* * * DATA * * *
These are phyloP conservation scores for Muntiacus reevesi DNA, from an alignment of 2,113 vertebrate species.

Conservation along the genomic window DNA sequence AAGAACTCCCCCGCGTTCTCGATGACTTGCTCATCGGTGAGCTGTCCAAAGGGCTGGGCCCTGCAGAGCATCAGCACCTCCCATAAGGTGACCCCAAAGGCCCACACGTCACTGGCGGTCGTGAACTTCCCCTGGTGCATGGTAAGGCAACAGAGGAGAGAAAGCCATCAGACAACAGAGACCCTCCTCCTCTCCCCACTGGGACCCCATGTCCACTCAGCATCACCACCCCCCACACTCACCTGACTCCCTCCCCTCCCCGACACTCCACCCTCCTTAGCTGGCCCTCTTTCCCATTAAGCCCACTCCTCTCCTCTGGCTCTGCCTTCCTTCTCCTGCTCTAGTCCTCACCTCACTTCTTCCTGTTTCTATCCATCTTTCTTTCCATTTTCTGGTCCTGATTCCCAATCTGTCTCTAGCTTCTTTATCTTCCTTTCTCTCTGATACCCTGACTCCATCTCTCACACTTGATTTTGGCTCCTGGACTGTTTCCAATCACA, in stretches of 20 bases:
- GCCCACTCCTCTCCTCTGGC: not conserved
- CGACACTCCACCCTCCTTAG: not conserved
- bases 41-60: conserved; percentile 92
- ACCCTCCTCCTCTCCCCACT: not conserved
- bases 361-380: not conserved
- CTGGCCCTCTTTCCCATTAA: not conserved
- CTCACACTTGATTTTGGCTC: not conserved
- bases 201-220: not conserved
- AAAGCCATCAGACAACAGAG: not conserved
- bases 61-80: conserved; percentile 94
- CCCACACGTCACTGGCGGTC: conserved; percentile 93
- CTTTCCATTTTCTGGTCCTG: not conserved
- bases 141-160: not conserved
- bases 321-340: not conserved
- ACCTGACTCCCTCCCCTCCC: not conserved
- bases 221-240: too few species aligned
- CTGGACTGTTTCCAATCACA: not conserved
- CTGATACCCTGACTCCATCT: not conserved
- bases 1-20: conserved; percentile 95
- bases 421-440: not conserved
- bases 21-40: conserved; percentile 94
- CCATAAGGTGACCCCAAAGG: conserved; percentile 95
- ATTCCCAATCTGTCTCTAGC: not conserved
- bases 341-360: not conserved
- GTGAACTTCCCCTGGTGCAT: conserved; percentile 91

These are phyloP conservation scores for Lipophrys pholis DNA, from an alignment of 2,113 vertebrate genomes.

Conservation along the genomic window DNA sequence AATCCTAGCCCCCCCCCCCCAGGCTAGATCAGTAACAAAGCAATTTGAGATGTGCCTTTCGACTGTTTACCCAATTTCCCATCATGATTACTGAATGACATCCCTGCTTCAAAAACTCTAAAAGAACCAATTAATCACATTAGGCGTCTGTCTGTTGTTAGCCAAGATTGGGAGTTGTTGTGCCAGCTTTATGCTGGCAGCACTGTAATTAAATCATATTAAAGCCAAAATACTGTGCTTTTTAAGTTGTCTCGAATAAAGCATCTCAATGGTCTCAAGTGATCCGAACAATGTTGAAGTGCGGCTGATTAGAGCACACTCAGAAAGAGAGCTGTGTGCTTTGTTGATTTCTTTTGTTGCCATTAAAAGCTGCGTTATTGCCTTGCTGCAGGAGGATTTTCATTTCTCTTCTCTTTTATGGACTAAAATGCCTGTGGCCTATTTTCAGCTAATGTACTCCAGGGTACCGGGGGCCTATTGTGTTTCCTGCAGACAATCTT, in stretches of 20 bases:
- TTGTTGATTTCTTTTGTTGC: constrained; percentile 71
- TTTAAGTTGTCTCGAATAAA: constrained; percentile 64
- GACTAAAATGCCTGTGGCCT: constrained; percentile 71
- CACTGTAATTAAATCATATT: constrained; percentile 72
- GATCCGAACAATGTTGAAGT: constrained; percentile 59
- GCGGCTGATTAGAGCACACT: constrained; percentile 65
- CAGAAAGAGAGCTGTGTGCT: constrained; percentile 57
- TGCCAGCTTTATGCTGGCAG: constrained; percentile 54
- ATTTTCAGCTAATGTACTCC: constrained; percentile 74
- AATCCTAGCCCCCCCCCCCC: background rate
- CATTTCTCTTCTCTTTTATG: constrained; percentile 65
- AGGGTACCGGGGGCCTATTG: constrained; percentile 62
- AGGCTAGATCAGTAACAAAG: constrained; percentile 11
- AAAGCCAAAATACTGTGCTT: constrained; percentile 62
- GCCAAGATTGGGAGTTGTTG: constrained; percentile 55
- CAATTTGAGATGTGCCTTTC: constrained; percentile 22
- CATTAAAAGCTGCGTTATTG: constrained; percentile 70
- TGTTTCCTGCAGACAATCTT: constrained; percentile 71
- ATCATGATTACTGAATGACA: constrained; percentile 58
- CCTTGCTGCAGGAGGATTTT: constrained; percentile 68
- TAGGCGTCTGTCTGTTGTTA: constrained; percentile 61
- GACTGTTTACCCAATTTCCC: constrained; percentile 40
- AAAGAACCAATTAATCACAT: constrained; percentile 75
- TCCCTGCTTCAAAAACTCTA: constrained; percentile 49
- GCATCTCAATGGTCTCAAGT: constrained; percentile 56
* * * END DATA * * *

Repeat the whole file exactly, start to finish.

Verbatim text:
These are phyloP conservation scores for Muntiacus reevesi DNA, from an alignment of 2,113 vertebrate species.

Conservation along the genomic window DNA sequence AAGAACTCCCCCGCGTTCTCGATGACTTGCTCATCGGTGAGCTGTCCAAAGGGCTGGGCCCTGCAGAGCATCAGCACCTCCCATAAGGTGACCCCAAAGGCCCACACGTCACTGGCGGTCGTGAACTTCCCCTGGTGCATGGTAAGGCAACAGAGGAGAGAAAGCCATCAGACAACAGAGACCCTCCTCCTCTCCCCACTGGGACCCCATGTCCACTCAGCATCACCACCCCCCACACTCACCTGACTCCCTCCCCTCCCCGACACTCCACCCTCCTTAGCTGGCCCTCTTTCCCATTAAGCCCACTCCTCTCCTCTGGCTCTGCCTTCCTTCTCCTGCTCTAGTCCTCACCTCACTTCTTCCTGTTTCTATCCATCTTTCTTTCCATTTTCTGGTCCTGATTCCCAATCTGTCTCTAGCTTCTTTATCTTCCTTTCTCTCTGATACCCTGACTCCATCTCTCACACTTGATTTTGGCTCCTGGACTGTTTCCAATCACA, in stretches of 20 bases:
- GCCCACTCCTCTCCTCTGGC: not conserved
- CGACACTCCACCCTCCTTAG: not conserved
- bases 41-60: conserved; percentile 92
- ACCCTCCTCCTCTCCCCACT: not conserved
- bases 361-380: not conserved
- CTGGCCCTCTTTCCCATTAA: not conserved
- CTCACACTTGATTTTGGCTC: not conserved
- bases 201-220: not conserved
- AAAGCCATCAGACAACAGAG: not conserved
- bases 61-80: conserved; percentile 94
- CCCACACGTCACTGGCGGTC: conserved; percentile 93
- CTTTCCATTTTCTGGTCCTG: not conserved
- bases 141-160: not conserved
- bases 321-340: not conserved
- ACCTGACTCCCTCCCCTCCC: not conserved
- bases 221-240: too few species aligned
- CTGGACTGTTTCCAATCACA: not conserved
- CTGATACCCTGACTCCATCT: not conserved
- bases 1-20: conserved; percentile 95
- bases 421-440: not conserved
- bases 21-40: conserved; percentile 94
- CCATAAGGTGACCCCAAAGG: conserved; percentile 95
- ATTCCCAATCTGTCTCTAGC: not conserved
- bases 341-360: not conserved
- GTGAACTTCCCCTGGTGCAT: conserved; percentile 91

These are phyloP conservation scores for Lipophrys pholis DNA, from an alignment of 2,113 vertebrate genomes.

Conservation along the genomic window DNA sequence AATCCTAGCCCCCCCCCCCCAGGCTAGATCAGTAACAAAGCAATTTGAGATGTGCCTTTCGACTGTTTACCCAATTTCCCATCATGATTACTGAATGACATCCCTGCTTCAAAAACTCTAAAAGAACCAATTAATCACATTAGGCGTCTGTCTGTTGTTAGCCAAGATTGGGAGTTGTTGTGCCAGCTTTATGCTGGCAGCACTGTAATTAAATCATATTAAAGCCAAAATACTGTGCTTTTTAAGTTGTCTCGAATAAAGCATCTCAATGGTCTCAAGTGATCCGAACAATGTTGAAGTGCGGCTGATTAGAGCACACTCAGAAAGAGAGCTGTGTGCTTTGTTGATTTCTTTTGTTGCCATTAAAAGCTGCGTTATTGCCTTGCTGCAGGAGGATTTTCATTTCTCTTCTCTTTTATGGACTAAAATGCCTGTGGCCTATTTTCAGCTAATGTACTCCAGGGTACCGGGGGCCTATTGTGTTTCCTGCAGACAATCTT, in stretches of 20 bases:
- TTGTTGATTTCTTTTGTTGC: constrained; percentile 71
- TTTAAGTTGTCTCGAATAAA: constrained; percentile 64
- GACTAAAATGCCTGTGGCCT: constrained; percentile 71
- CACTGTAATTAAATCATATT: constrained; percentile 72
- GATCCGAACAATGTTGAAGT: constrained; percentile 59
- GCGGCTGATTAGAGCACACT: constrained; percentile 65
- CAGAAAGAGAGCTGTGTGCT: constrained; percentile 57
- TGCCAGCTTTATGCTGGCAG: constrained; percentile 54
- ATTTTCAGCTAATGTACTCC: constrained; percentile 74
- AATCCTAGCCCCCCCCCCCC: background rate
- CATTTCTCTTCTCTTTTATG: constrained; percentile 65
- AGGGTACCGGGGGCCTATTG: constrained; percentile 62
- AGGCTAGATCAGTAACAAAG: constrained; percentile 11
- AAAGCCAAAATACTGTGCTT: constrained; percentile 62
- GCCAAGATTGGGAGTTGTTG: constrained; percentile 55
- CAATTTGAGATGTGCCTTTC: constrained; percentile 22
- CATTAAAAGCTGCGTTATTG: constrained; percentile 70
- TGTTTCCTGCAGACAATCTT: constrained; percentile 71
- ATCATGATTACTGAATGACA: constrained; percentile 58
- CCTTGCTGCAGGAGGATTTT: constrained; percentile 68
- TAGGCGTCTGTCTGTTGTTA: constrained; percentile 61
- GACTGTTTACCCAATTTCCC: constrained; percentile 40
- AAAGAACCAATTAATCACAT: constrained; percentile 75
- TCCCTGCTTCAAAAACTCTA: constrained; percentile 49
- GCATCTCAATGGTCTCAAGT: constrained; percentile 56